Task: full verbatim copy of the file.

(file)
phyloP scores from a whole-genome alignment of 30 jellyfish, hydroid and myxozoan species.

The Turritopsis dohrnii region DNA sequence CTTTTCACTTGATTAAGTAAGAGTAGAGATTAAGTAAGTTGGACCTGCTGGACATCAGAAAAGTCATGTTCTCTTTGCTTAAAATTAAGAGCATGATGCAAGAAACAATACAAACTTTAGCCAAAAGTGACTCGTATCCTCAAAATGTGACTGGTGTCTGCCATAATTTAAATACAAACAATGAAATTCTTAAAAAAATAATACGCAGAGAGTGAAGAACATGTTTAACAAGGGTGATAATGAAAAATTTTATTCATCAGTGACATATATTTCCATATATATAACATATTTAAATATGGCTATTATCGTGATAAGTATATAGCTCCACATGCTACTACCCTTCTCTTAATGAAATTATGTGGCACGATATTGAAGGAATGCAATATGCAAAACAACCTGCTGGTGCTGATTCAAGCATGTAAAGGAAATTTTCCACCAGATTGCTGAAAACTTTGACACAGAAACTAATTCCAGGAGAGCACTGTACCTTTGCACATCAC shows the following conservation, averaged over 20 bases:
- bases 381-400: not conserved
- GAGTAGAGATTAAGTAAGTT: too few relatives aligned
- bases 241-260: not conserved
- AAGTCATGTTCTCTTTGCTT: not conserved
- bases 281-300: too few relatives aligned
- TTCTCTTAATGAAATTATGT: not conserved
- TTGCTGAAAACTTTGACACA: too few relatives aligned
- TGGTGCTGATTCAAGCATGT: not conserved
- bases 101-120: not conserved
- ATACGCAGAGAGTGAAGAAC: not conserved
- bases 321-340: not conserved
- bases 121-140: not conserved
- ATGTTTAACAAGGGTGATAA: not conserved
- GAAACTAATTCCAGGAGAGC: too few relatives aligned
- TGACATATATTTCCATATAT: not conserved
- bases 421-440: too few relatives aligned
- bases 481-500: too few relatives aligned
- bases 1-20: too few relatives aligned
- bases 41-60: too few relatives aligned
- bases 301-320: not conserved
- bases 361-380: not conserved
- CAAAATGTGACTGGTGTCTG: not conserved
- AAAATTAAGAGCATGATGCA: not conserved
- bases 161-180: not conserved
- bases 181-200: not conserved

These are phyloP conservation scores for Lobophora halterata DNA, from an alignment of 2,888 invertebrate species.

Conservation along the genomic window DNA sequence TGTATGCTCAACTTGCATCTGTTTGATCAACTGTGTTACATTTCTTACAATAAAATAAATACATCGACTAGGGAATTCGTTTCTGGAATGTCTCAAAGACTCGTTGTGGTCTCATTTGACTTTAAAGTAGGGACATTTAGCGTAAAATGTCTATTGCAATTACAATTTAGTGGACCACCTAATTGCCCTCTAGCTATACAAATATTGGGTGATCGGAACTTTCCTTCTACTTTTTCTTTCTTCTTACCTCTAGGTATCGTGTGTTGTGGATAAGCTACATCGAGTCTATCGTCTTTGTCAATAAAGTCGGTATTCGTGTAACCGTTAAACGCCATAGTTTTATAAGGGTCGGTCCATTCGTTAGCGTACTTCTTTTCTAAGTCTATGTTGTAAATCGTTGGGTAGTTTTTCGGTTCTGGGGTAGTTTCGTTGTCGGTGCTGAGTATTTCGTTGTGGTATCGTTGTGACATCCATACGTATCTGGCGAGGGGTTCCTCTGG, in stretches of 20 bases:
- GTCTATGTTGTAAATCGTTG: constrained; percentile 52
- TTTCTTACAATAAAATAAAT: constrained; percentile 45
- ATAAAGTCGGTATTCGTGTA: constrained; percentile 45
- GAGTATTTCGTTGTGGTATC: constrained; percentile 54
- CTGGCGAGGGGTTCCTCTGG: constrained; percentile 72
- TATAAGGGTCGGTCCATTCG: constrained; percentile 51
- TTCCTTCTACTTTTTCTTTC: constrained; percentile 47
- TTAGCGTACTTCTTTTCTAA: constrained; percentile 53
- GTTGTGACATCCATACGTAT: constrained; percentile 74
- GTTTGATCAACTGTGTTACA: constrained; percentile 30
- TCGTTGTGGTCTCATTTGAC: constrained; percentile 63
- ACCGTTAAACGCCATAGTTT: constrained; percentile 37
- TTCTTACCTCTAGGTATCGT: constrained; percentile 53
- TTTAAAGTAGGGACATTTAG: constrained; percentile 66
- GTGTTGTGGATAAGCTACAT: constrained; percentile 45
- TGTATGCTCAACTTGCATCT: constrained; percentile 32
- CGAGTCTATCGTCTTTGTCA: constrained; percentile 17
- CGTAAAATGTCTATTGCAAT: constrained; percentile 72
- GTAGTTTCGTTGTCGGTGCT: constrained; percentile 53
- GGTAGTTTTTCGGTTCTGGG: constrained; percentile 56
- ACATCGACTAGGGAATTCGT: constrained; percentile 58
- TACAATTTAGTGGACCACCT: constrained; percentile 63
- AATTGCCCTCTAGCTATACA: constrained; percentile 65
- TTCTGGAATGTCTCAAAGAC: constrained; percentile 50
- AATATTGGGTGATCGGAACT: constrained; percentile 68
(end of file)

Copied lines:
phyloP scores from a whole-genome alignment of 30 jellyfish, hydroid and myxozoan species.

The Turritopsis dohrnii region DNA sequence CTTTTCACTTGATTAAGTAAGAGTAGAGATTAAGTAAGTTGGACCTGCTGGACATCAGAAAAGTCATGTTCTCTTTGCTTAAAATTAAGAGCATGATGCAAGAAACAATACAAACTTTAGCCAAAAGTGACTCGTATCCTCAAAATGTGACTGGTGTCTGCCATAATTTAAATACAAACAATGAAATTCTTAAAAAAATAATACGCAGAGAGTGAAGAACATGTTTAACAAGGGTGATAATGAAAAATTTTATTCATCAGTGACATATATTTCCATATATATAACATATTTAAATATGGCTATTATCGTGATAAGTATATAGCTCCACATGCTACTACCCTTCTCTTAATGAAATTATGTGGCACGATATTGAAGGAATGCAATATGCAAAACAACCTGCTGGTGCTGATTCAAGCATGTAAAGGAAATTTTCCACCAGATTGCTGAAAACTTTGACACAGAAACTAATTCCAGGAGAGCACTGTACCTTTGCACATCAC shows the following conservation, averaged over 20 bases:
- bases 381-400: not conserved
- GAGTAGAGATTAAGTAAGTT: too few relatives aligned
- bases 241-260: not conserved
- AAGTCATGTTCTCTTTGCTT: not conserved
- bases 281-300: too few relatives aligned
- TTCTCTTAATGAAATTATGT: not conserved
- TTGCTGAAAACTTTGACACA: too few relatives aligned
- TGGTGCTGATTCAAGCATGT: not conserved
- bases 101-120: not conserved
- ATACGCAGAGAGTGAAGAAC: not conserved
- bases 321-340: not conserved
- bases 121-140: not conserved
- ATGTTTAACAAGGGTGATAA: not conserved
- GAAACTAATTCCAGGAGAGC: too few relatives aligned
- TGACATATATTTCCATATAT: not conserved
- bases 421-440: too few relatives aligned
- bases 481-500: too few relatives aligned
- bases 1-20: too few relatives aligned
- bases 41-60: too few relatives aligned
- bases 301-320: not conserved
- bases 361-380: not conserved
- CAAAATGTGACTGGTGTCTG: not conserved
- AAAATTAAGAGCATGATGCA: not conserved
- bases 161-180: not conserved
- bases 181-200: not conserved

These are phyloP conservation scores for Lobophora halterata DNA, from an alignment of 2,888 invertebrate species.

Conservation along the genomic window DNA sequence TGTATGCTCAACTTGCATCTGTTTGATCAACTGTGTTACATTTCTTACAATAAAATAAATACATCGACTAGGGAATTCGTTTCTGGAATGTCTCAAAGACTCGTTGTGGTCTCATTTGACTTTAAAGTAGGGACATTTAGCGTAAAATGTCTATTGCAATTACAATTTAGTGGACCACCTAATTGCCCTCTAGCTATACAAATATTGGGTGATCGGAACTTTCCTTCTACTTTTTCTTTCTTCTTACCTCTAGGTATCGTGTGTTGTGGATAAGCTACATCGAGTCTATCGTCTTTGTCAATAAAGTCGGTATTCGTGTAACCGTTAAACGCCATAGTTTTATAAGGGTCGGTCCATTCGTTAGCGTACTTCTTTTCTAAGTCTATGTTGTAAATCGTTGGGTAGTTTTTCGGTTCTGGGGTAGTTTCGTTGTCGGTGCTGAGTATTTCGTTGTGGTATCGTTGTGACATCCATACGTATCTGGCGAGGGGTTCCTCTGG, in stretches of 20 bases:
- GTCTATGTTGTAAATCGTTG: constrained; percentile 52
- TTTCTTACAATAAAATAAAT: constrained; percentile 45
- ATAAAGTCGGTATTCGTGTA: constrained; percentile 45
- GAGTATTTCGTTGTGGTATC: constrained; percentile 54
- CTGGCGAGGGGTTCCTCTGG: constrained; percentile 72
- TATAAGGGTCGGTCCATTCG: constrained; percentile 51
- TTCCTTCTACTTTTTCTTTC: constrained; percentile 47
- TTAGCGTACTTCTTTTCTAA: constrained; percentile 53
- GTTGTGACATCCATACGTAT: constrained; percentile 74
- GTTTGATCAACTGTGTTACA: constrained; percentile 30
- TCGTTGTGGTCTCATTTGAC: constrained; percentile 63
- ACCGTTAAACGCCATAGTTT: constrained; percentile 37
- TTCTTACCTCTAGGTATCGT: constrained; percentile 53
- TTTAAAGTAGGGACATTTAG: constrained; percentile 66
- GTGTTGTGGATAAGCTACAT: constrained; percentile 45
- TGTATGCTCAACTTGCATCT: constrained; percentile 32
- CGAGTCTATCGTCTTTGTCA: constrained; percentile 17
- CGTAAAATGTCTATTGCAAT: constrained; percentile 72
- GTAGTTTCGTTGTCGGTGCT: constrained; percentile 53
- GGTAGTTTTTCGGTTCTGGG: constrained; percentile 56
- ACATCGACTAGGGAATTCGT: constrained; percentile 58
- TACAATTTAGTGGACCACCT: constrained; percentile 63
- AATTGCCCTCTAGCTATACA: constrained; percentile 65
- TTCTGGAATGTCTCAAAGAC: constrained; percentile 50
- AATATTGGGTGATCGGAACT: constrained; percentile 68